Handel's "There were shepherds abiding in the field" and "Hallelujah Chorus" from the oratorio Messiah
Based on biblical texts, this Handel’s work was an extended musical work like opera. However, it is performed without costumes or scenery, and the performers have no specific roles. The scene “the annunciation to the shepherds” Handel took from the Gospel of Luke: “There were shepherds abiding in the field, keeping watch over their flocks by night” (Handel, 1741).This phrase is “secco”, notably complimented by the continuo. It is solo soprano and it is recitative. Handel emphasizes lines by expanded coloraturas. Handel uses both homophon and polyphon instrumental background to convey the context of text in a best way. The orchestra scoring is: strings, oboes and basso continuo of violoncello, harpsichord, bassoon and violone. Timpani highlight the closing movement Part II, Hallelujah. Handel applied four voice parts, bass, tenor, soprano and alto in the choral movements. During Hallelujah Handle uses melisma, multiple repletion of word Hallelujah. Handle uses a cantus firmus on prolonged repetitive notes to underline majesty and grandeur of the scene.
Shubert’s Art Song “Erlkonig”
Franz Schubert was a genius of a bohemian art, dedicated himself completely to the arts. The Erlkönig is a tragic story of a son and a father, riding through stormy night. The bass part depicts the galloping horse. The piano’s furious stamping triplet octaves strikingly illustrate this stormy scene. A gloomy and ominous melody intensifies the impression of approaching danger. Schubert made the father's phrases are pitched in the lower register; the lines played in legato when the father is soothing his son. The child’s voice played in the upper register, conveying innocence in face of the fear. The piano vigorous sound is fading into a soft and insinuating accompaniment of the Erlkönig’s voice. After that abruptly the fierce piano sound returns to accompany the boy’s cry: “Mein Vater, mein Vater! (Shubert, 1782). Schubert accompanies the last phrases with an outbreak of shadowy and threatening chords, as the Erlkönig attempts to hurt the child. The child’s last words are the highest sound, demonstrating the culmination of child’s terror as the Erlkönig touched him. The child cries: “My father, my father! ... He is grabbing me now! The Erlkönig has hurt me!” (Shubert, 1782). Underneath phrases there is a Neapolitan chord gradually being tonicized in the higher measure. The bass part adds an extra tension and anxiety before silent hang-over as the boy’s death was discovered. The phrase: “in his arms the child” sounds almost like an amen at the church mass.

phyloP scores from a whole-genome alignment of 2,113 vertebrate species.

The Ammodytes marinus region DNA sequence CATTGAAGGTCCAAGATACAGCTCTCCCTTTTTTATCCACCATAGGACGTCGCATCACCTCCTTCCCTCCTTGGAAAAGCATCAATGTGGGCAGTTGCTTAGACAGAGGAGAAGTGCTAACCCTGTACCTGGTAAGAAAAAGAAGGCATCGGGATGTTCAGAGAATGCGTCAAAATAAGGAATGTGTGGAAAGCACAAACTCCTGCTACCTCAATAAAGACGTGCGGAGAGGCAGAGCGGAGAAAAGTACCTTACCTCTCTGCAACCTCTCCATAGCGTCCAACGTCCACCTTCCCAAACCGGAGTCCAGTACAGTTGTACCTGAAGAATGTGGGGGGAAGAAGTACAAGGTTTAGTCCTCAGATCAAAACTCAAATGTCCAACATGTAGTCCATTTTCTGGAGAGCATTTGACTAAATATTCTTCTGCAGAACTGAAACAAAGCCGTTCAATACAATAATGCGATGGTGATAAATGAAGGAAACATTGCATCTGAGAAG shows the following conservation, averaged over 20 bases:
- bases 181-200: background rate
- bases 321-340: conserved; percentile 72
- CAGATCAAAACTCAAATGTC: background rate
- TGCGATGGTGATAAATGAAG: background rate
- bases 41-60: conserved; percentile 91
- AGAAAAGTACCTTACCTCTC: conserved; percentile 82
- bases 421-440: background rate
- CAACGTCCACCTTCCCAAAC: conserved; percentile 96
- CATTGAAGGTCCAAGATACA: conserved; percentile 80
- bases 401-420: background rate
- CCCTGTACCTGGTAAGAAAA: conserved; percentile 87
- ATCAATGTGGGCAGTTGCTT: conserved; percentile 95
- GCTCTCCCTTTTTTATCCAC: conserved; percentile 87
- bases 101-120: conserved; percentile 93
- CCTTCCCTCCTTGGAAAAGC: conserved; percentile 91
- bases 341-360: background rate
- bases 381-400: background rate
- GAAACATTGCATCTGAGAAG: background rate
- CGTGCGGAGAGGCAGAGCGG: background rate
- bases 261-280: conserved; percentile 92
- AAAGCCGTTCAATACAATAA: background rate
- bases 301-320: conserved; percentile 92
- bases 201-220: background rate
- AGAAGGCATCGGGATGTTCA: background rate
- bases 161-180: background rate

Giuseppe Verdi, opera Falstaff
Falstaff is a last opera written Giuseppe Verdi; it is a comedic libretto in three acts. In this opera Verdi realized completely and explicitly his understanding of dramatic effect. In the beginning of the opera, he skips an overture and threw the audience immediately into the action, in which Falstaff is accused in beating Dr. Caius’s servants. For Verdi dramatic continuity was the beginning and the end of the play. Therefore, in his opinion, nothing should interrupt or slow down the ongoing story. Verdi’s arias, for example song to Alice “Quand’ero paggio”, which in English means: “When I was a pageboy” is about living human being and their relationships. The sweet duet of young lovers Fenton and Nannetta was abruptly interrupted with comic scene and orchestra music underlined the effect. Verdi does not sacrificed by the comic effect to solo or duets. Verdi keeps the action on edge; he fills the music with immense energy underlining the craziness of action by fierce bits. Verdi was the first composer who preferred dramatic correspondence a performer to the role before the musical talent. His heroes have to be interesting, emotional and distinctive characters. His music conveys the character of opera absolutely, not missing a single detail; the orchestra almost echoes the action but not singers. Verdi’s singers and orchestra are equal partners.
Schoenberg’s 20th century cantata “A Survivor from Warsaw”
In his cantata Schoenberg illustrates a fictional manifestation of the Warsaw Ghetto Uprising and applies textual and musical devices to convey the turmoil of traumatic memory. In the cantata the equality of music and recitative received the absolute form. The performer begins his narration without music “I cannot remember everything... “. The music is used only for underlining dramatic effect. As a narrator’s voice rises the music became faster and higher. In especially dramatic moments music almost muffles the narrators voice. Music conveys a sound-manifestation of psychological phenomenon that comprises both literal and abstract representations of traumatic memory. With entering Feldwebel, trumpet fanfares underline his presence. During the action Jews are separated and violins represent weeping motives. When the Nazis count Jewish bodies the music quicken (accelerando). While images recess from the memory, the music represent some kind of waves of memory; such impression is possible through dramatic exchange between textural, timbral and dynamic elements. Musical Leitmotivs intensify the impression of recollection of horrible events; the trumpet reveille completes the impression. The recitative and music go in synchronization as narrator is re-experiencing his horrors in “real time”. Absolutely vivid concluding element when the narrator’s expressionistic Sprechstimme turns into the men’s choral singing of the Shema Yisroel.